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Role of Women in World War One

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Kurry Lim

on 2 May 2015

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Transcript of Role of Women in World War One

Famous Women in World War I
Template by Missing Link
Images from Shutterstock.com
Changing Times
Roles of Women in World War One
The War in Europe
Propaganda:
For the majority of the war, it was illegal for men to enlist without written permission from their wives. Due to this, propaganda was largely aimed at women so they would be guilted into sending their men to war.

It was also used for a variety of other things: to conserve energy and food, and to take up jobs to help the war effort.
Dorothy Lawrence:
Women that traveled abroad along with the soldiers

Away from Canada, women were treated with respect and were considered slightly more of an equal.
Some women worked to entertain the soldiers with drama, dancing, lectures, dramatic readings, poetry and singing.
They provided food and supplies and worked as journalists for the military and served as operators (called the Hello Girls).
They repaired soldiers' uniforms and offered cigarettes and goods to the men.
a woman with a strong desire to be a war reporter
In 1914, the beginning of WW1, she had a rough time trying to get employed as a war reporter but eventually pushed through by secretly posing as a man and became a soldier (she was assisted by two other english soldiers who helped her cut her hair)
Dorothy went through a lot of hardships and ordeals as much as forging her own identity
Due to ill health, she presented herself to her commanding sergeant and was later declared as a spy.
At the end of WW1, Dorothy later on became a historian who wrote about her experiences
Georgina Pope

Decided to become a Nurse
She was in charge of the first Canadian Military Nurses who were sent overseas
She was awarded a Royal Red Cross for her work
Worked near the battle of Ypres (one of the bloodiest battles in world war 1)
Saved many lives through her work
Upon returning from the war she suffered many health problems including shell shock and later died
Homefront
Before the war:
upper class women did not work since they were already well off by themselves
the middle and working classes held jobs as maids in factories and domestic services
middle class women worked as teachers, nurses, telephonists, typists and sales assistants
After the war:
women started to work in munition factories
women's services were established in 1917, when the gov. allowed women to join the forces. 100,000 women joined the Women's Land army (WLA) auxiliary corps, the Women's Royal Naval services and the Women's Royal Air Force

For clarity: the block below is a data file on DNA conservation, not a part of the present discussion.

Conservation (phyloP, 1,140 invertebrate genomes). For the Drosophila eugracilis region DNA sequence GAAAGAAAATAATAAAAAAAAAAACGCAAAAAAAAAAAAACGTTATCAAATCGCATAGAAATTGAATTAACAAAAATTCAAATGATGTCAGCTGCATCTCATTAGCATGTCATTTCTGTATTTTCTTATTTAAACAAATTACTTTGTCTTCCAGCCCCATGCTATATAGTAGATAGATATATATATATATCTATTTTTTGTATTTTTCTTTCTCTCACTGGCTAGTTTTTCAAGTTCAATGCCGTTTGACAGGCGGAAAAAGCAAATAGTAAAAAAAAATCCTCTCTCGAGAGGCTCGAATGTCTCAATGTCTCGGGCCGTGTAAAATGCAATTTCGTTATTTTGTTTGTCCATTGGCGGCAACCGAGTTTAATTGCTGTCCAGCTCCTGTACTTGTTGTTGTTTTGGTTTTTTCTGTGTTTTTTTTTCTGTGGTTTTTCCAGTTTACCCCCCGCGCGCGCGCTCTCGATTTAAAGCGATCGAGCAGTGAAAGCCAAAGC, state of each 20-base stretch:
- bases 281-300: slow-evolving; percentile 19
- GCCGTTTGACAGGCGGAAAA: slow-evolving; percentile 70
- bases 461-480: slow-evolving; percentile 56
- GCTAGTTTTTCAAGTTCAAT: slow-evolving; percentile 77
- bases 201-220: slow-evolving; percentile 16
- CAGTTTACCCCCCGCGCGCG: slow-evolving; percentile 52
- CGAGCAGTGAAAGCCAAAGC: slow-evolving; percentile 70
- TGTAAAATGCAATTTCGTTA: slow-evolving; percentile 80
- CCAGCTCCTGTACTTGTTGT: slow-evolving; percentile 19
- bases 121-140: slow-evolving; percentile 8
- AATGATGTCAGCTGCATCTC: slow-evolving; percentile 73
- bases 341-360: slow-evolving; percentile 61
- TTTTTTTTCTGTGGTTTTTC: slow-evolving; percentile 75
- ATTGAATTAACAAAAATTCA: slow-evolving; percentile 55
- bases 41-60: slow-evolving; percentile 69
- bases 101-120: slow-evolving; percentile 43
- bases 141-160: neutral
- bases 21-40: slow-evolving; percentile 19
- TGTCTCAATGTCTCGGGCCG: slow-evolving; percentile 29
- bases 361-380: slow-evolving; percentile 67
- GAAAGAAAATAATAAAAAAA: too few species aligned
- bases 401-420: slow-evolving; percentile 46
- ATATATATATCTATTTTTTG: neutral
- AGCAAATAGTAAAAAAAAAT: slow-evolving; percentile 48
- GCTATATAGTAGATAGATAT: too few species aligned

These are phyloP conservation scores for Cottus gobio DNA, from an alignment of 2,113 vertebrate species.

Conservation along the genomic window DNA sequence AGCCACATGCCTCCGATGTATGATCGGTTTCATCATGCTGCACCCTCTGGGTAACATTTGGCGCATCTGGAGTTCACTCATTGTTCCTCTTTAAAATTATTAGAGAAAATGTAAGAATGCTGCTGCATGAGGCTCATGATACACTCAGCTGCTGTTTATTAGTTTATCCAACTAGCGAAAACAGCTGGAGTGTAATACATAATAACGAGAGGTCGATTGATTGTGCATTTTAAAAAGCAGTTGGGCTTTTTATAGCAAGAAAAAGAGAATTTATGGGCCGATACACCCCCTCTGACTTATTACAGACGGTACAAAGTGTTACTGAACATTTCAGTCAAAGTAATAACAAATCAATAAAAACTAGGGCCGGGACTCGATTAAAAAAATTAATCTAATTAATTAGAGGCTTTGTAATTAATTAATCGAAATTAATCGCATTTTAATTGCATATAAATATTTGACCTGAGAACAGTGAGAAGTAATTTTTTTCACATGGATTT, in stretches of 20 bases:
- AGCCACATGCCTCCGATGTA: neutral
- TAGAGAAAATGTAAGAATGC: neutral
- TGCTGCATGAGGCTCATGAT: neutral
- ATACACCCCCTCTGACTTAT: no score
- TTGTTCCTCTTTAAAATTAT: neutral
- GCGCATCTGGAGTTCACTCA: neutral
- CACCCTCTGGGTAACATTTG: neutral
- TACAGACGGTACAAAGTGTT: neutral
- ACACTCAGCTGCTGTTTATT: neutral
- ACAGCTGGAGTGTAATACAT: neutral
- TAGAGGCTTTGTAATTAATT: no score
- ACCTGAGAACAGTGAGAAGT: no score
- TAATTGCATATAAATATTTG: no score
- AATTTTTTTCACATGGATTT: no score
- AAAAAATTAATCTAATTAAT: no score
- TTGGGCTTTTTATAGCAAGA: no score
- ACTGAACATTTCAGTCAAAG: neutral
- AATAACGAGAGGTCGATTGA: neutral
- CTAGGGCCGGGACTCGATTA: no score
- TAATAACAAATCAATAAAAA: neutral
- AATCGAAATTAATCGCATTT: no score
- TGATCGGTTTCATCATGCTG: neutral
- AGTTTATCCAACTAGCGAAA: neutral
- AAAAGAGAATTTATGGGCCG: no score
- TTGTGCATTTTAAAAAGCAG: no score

There, women took on clerical and administrative jobs usually done by men
48,000 women worked as labourers in WLA
80,000 women volunteered as nursing assistants in VAD (Voluntary Aid Detachment)
Women had very unhealthy and dangerous jobs; they drove buses, trains and ambulances on battlefields
Overall effect: This allowed women to work in higher careers such as lawyers, accountants, dentists, doctors, solicitors and civil servants
Introduction
Women and their roles in society changed drastically as the First World War infiltrated their lives. They took part in numerous jobs that were very valuable to the war effort, both in the homefront and also on the battlefield. Women also made a huge leap forward into the indepenece and rights of women, winning the chance to vote on the federal level. You will see in this presentation the world that women lived in, and the circumstances of the survival of themselves and their country.
The government started to realize that women can work and it was in need of their help for sending ammunitions to the front
During the first world war, women who stayed at the homefront experienced major changes in their roles. Since many men weren't able to do factory, farm or other significant types of work, women had to replace them.
Factory Workers
women worked in ammunition factories
one of the most important jobs done by women
if the munitions were assembled incorrectly, one spark could begin a chain reaction
women’s exposed skin would turn yellow due to the chemicals; the female munitions workers were given the affectionate nickname 'canaries'.
A woman working at a munition factory
Dorothy Lawrence
Dorothy Lawrence disguised as a soldier
Women serving food to soldiers.
Showed men that women were capable of doing the same jobs that men could do